'The Storm Warriors II' 風雲II
By James Topley, Special to The China PostWind, Cloud and a bunch of other pretty boys play silly buggers with magical powers and sharp, pointy blades in the newly released “The Storm Warriors II.”
December 11, 2009, 9:29 am TWN
The sequel is the latest addition to Wuxia graphic novels that have made it onto screen, featuring Wind (Aaron Kwok) and Cloud (Ekin Cheng), in their battle against Lord Godless (Simon Yam) — a powerful warrior and wannabe tyrannous ruler over China.
“Storm Warriors II” opens with Wind, Cloud and wise leader Nameless (Kenny Ho) captured by nemesis Lord Godless along with damsel-in-distress Chu Chu (Tang Yang), awaiting their fates when they seize upon an opportune moment to fight back. Breathtaking CGI action ensues with super slow-mo effects and a daring escape from the clutches of the enemy. The scene eventually typifies the entire movie, as each scene only seems to lead to another battle for Cloud and Wind.
Adapted from comic creator Ma Wing Shing's best-selling “Fung Wan,” directors Oxide Pang Chun and Danny Pang bring the new installment to life, in a visually stimulating graphical display.
Cloud is an ill-fated, unruly warrior with a warm heart. He advances his fighting ability and discovers new styles quickly through the expert training of Nameless, who also gives him his mighty powers. Wind, on the other hand, is willing to risk his own life to save Cloud, and takes the evil way to boost his powers quickly to defeat Lord Godless. The story leads the two heroes to Heaven Gate for the ultimate battle with Godless.
Despite the visual battle scenes, the dialogue definitely leaves a lot to be desired. At one point, Wind is concerned that evil may take control of him. His most memorable line in the whole film, “Please be decisive and kill me right away,” really sums things up.
Furthermore, there isn't much to say about the actors' performances; for as soon as the battles commence, any tension built up is discarded. The so called 'Storm' dissipates and it's just a lot of hot air. This might be due to the actors' lack of emotional expressiveness (given the script it was probably difficult to work in any human empathy).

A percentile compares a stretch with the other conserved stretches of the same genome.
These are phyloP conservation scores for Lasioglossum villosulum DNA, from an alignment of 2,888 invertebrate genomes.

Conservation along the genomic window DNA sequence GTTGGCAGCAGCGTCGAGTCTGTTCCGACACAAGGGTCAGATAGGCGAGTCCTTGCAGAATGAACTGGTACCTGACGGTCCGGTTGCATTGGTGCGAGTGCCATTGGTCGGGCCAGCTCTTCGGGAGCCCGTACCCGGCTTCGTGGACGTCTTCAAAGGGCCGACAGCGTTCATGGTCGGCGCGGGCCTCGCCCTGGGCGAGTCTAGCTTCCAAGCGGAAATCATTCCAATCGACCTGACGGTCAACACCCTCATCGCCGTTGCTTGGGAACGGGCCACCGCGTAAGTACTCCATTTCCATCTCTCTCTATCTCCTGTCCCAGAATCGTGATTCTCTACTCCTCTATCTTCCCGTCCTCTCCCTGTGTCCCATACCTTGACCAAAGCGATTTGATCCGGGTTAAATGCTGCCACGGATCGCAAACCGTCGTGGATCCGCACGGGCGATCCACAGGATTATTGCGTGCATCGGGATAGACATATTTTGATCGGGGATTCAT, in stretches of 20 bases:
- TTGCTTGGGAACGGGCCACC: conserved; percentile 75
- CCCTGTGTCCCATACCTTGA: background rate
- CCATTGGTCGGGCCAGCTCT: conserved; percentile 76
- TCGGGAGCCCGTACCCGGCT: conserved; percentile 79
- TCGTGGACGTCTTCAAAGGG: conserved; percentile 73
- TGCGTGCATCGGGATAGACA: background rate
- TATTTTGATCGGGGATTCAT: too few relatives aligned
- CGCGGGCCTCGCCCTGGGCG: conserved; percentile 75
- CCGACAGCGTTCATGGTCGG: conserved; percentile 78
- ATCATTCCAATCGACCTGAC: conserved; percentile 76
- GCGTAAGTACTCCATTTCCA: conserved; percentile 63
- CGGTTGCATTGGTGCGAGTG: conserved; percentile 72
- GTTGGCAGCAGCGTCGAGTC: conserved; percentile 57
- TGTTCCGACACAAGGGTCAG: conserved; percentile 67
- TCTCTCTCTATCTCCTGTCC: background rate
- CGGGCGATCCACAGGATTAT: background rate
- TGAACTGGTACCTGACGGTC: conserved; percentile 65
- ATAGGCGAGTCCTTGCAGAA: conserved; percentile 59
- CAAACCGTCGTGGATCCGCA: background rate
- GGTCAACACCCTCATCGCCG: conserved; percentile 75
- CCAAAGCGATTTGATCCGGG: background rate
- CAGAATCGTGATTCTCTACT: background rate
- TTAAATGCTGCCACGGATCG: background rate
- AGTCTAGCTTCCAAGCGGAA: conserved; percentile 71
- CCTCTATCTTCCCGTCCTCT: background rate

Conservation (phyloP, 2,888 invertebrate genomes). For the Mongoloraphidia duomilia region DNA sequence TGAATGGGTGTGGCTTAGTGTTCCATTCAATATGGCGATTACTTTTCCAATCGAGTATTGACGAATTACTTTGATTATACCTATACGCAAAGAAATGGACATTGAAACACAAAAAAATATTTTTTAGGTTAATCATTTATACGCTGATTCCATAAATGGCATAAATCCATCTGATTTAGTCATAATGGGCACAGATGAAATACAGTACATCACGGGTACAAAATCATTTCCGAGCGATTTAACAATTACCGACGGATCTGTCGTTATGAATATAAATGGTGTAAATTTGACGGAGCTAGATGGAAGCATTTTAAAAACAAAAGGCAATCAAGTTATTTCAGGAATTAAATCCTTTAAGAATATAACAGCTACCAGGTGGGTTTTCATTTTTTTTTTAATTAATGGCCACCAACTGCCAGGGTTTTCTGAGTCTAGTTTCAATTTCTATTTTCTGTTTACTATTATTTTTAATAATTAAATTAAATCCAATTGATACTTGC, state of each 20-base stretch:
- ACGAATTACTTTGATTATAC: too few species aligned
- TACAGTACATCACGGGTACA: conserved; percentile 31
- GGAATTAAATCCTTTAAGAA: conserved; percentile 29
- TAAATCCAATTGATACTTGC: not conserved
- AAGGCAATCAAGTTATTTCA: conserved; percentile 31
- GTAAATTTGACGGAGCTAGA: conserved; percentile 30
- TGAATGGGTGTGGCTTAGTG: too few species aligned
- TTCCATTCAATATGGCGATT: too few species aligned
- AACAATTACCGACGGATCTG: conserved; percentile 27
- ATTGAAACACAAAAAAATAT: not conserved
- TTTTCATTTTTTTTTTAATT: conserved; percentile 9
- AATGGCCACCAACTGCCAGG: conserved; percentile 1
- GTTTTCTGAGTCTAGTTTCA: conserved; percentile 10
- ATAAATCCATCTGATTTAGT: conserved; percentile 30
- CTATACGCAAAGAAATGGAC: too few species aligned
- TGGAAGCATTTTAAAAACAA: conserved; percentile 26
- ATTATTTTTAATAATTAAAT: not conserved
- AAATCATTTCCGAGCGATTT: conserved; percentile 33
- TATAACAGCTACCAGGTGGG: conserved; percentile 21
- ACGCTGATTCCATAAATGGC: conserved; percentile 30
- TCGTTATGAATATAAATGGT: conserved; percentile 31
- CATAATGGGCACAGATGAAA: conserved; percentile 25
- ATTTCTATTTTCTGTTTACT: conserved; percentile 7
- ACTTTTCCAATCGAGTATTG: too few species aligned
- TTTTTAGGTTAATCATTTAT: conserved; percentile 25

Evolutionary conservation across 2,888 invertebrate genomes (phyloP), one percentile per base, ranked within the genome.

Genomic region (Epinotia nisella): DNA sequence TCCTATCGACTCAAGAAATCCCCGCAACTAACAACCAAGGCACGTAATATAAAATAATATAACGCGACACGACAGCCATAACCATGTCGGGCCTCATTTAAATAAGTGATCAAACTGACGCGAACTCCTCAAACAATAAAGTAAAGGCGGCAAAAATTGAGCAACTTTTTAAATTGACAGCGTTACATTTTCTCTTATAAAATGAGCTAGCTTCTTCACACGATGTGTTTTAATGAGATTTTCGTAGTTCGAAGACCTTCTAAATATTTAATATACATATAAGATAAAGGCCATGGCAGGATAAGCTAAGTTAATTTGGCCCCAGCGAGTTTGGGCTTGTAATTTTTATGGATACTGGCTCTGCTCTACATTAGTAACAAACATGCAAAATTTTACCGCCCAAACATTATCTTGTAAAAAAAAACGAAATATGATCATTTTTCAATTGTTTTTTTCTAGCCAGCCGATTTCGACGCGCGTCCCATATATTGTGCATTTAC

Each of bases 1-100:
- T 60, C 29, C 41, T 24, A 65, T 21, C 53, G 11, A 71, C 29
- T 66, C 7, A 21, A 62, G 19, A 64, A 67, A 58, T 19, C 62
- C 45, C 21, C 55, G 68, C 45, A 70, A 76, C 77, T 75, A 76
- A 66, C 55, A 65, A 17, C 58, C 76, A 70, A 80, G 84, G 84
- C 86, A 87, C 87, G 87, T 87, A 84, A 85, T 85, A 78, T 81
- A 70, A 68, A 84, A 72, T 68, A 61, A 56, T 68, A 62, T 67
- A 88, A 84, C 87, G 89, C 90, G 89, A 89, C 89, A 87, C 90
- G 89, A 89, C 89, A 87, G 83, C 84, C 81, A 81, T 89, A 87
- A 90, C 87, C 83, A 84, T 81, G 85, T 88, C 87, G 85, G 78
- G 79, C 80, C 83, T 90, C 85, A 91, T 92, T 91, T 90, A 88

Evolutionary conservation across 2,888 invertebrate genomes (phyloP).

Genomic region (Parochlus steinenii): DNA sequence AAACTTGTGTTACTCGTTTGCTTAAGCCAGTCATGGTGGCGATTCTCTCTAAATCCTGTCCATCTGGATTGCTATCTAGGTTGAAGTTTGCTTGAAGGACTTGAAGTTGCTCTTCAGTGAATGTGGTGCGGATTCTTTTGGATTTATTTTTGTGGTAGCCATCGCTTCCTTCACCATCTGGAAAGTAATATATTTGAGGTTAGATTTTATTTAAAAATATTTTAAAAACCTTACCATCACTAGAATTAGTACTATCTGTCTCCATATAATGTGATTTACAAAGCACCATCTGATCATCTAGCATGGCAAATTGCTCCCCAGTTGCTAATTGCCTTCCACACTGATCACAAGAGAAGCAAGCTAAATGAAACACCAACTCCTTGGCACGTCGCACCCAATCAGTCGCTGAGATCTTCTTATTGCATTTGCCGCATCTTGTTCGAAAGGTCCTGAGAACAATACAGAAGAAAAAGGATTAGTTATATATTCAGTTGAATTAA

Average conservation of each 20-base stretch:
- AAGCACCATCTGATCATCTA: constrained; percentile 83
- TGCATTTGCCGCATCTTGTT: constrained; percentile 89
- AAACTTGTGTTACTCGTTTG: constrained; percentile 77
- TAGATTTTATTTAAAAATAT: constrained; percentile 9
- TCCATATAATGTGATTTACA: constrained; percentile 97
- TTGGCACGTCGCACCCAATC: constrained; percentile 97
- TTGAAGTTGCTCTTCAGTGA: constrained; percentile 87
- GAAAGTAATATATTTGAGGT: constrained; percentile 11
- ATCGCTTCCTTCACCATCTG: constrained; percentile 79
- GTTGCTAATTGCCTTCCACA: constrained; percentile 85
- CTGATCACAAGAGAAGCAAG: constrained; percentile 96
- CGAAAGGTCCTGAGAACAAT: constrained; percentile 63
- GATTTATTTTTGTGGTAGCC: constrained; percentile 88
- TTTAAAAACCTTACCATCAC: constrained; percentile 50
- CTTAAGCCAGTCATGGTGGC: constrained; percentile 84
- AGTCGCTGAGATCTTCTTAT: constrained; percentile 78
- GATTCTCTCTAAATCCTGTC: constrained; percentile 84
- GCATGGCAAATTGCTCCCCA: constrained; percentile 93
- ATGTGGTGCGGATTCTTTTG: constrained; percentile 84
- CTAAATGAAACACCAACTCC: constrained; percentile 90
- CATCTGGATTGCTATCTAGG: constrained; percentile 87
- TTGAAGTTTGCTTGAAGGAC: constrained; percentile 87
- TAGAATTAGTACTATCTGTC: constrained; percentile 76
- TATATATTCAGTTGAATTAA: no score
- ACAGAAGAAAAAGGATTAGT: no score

In short, the film was definitely not made for an international audience: The English subtitles are flawed, and the people's names are somewhat ludicrous.
With little introduction to some scenes, it's often unclear why they are even fighting. The directors fail in this measure, while the audience is left drifting for almost the entire feature length. Starved of any depth, the plot just floats.
But the main problem is the blatant make-up and glam haircuts giving the heroes a feminine look. Even when Wind turns evil, he still gets the make-up treatment and ends up resembling rock star Marilyn Manson. It looks like they've stepped out a time machine from 1979 as heroes with hair extensions; it's all too fake looking.
The film is unbelievable. Cloud's sword looks like something out of the cartoon “He-Man.” A lot of explanations are needed for anyone not remotely familiar with the comic. Were the creators trying to stay true to the origin or were they just wanting to keep non-graphic novel readers in the dark?
Overall, the movie feels exceedingly overblown (like Cloud's hair). It is an under-scripted cacophony of play acting-martial arts and shallow plotted butcheries with extra ketchup on the side.